In March 2016, the UK House of Commons International Development Committee (IDC) published a report evaluating the UK’s new aid strategy, which was released on 24 November 2015.
The IDC report commends the strategy’s commitment to spending 0.7 per cent of Gross National Income on international development, as well as its focus on fragile states and regions and its intention to increase UK aid spending by other government departments.
Population Matters agrees with these points, but criticises the report for making the same mistake as the new aid strategy: failing to recognise the threat of unsustainable population growth to development goals.
The United Nations (UN) predicts that there will be one billion more people on the planet by 2030, and four billion more by the end of the century. This unsustainable population growth strains resources, hinders poverty-reduction efforts, is a major contributor to environmental degradation and will make the sustainable development goals (SDGs), which were adopted by the UN earlier in 2015, much more difficult, if not impossible, to achieve.
This is why the UK All Party Parliamentary Group on Population, Development and Reproductive Health recommends that the government spend 10 per cent of the aid budget on family planning and sexual and reproductive health services.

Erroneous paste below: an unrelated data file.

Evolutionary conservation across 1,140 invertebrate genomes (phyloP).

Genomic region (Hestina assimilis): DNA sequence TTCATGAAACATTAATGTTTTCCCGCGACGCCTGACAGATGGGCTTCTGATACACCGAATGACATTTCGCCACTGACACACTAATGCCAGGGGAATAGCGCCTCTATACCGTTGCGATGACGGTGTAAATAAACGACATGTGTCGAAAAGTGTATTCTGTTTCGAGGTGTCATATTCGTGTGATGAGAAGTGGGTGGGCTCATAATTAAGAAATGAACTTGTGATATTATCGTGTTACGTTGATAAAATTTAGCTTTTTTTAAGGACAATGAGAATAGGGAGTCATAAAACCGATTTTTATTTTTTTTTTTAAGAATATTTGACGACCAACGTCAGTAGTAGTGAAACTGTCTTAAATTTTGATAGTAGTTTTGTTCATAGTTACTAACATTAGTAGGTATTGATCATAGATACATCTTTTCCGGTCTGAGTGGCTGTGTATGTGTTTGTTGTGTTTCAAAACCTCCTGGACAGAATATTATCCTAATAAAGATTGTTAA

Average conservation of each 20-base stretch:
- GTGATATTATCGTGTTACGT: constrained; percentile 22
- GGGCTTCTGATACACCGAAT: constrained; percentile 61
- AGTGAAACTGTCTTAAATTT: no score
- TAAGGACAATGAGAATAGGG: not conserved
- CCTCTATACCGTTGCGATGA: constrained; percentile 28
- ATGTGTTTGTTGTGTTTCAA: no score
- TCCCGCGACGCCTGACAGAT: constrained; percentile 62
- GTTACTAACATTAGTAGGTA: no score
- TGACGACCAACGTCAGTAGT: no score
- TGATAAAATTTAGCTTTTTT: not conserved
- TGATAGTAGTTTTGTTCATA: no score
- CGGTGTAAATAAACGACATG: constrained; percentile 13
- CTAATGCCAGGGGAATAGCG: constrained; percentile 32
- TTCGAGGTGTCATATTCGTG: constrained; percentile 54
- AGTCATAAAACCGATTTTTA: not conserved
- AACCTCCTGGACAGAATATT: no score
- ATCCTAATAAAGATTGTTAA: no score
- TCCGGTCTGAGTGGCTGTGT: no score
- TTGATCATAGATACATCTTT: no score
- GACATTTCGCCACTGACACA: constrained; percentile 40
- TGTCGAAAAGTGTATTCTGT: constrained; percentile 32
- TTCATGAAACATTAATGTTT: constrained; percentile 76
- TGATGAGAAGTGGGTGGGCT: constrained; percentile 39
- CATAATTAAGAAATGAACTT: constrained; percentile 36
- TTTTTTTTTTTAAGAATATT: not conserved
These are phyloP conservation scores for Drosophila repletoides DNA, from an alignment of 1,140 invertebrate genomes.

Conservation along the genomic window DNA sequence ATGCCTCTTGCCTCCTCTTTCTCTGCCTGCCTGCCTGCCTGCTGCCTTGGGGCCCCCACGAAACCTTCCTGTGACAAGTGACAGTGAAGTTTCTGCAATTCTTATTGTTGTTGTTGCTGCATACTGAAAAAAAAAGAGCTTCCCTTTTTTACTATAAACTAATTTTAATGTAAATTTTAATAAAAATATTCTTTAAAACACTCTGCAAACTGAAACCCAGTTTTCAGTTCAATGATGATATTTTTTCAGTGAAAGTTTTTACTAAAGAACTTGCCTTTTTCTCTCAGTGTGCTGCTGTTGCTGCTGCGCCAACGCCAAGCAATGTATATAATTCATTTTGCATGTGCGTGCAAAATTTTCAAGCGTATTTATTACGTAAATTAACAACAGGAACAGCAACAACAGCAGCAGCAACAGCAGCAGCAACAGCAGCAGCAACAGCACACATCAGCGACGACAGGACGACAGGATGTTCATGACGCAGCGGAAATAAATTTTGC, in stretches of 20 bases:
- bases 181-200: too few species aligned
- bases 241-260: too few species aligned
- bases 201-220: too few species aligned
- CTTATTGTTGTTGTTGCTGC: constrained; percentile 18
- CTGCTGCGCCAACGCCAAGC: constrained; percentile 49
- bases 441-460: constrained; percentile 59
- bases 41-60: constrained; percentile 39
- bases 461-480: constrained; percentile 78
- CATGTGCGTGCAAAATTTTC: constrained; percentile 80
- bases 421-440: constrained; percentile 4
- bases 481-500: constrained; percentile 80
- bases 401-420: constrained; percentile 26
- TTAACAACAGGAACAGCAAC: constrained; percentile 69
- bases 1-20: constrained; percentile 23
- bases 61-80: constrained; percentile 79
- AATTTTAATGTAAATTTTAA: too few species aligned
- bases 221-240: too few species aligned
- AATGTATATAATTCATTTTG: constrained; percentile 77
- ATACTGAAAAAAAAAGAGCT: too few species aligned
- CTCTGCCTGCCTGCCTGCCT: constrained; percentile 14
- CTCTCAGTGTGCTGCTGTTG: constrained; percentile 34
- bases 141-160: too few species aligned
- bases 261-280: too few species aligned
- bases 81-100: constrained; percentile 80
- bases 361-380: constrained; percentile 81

Currently, the government’s spending on family planning is far from this 10 per cent target. The new aid strategy pledges 50 per cent of UK aid to fragile states and regions, but fails to allocate any resources specifically to family planning. This pledge ignores the reality that fragility, conflict and political instability, as well as almost every other development issue, are intimately linked to population dynamics.
Simon Ross, Chief Executive of Population Matters, said:
“By spending 10 per cent of UK aid on family planning the government could, among other things, help reduce carbon emissions, boost women’s empowerment and economic growth and ensure that the entire SDG framework is made achievable.”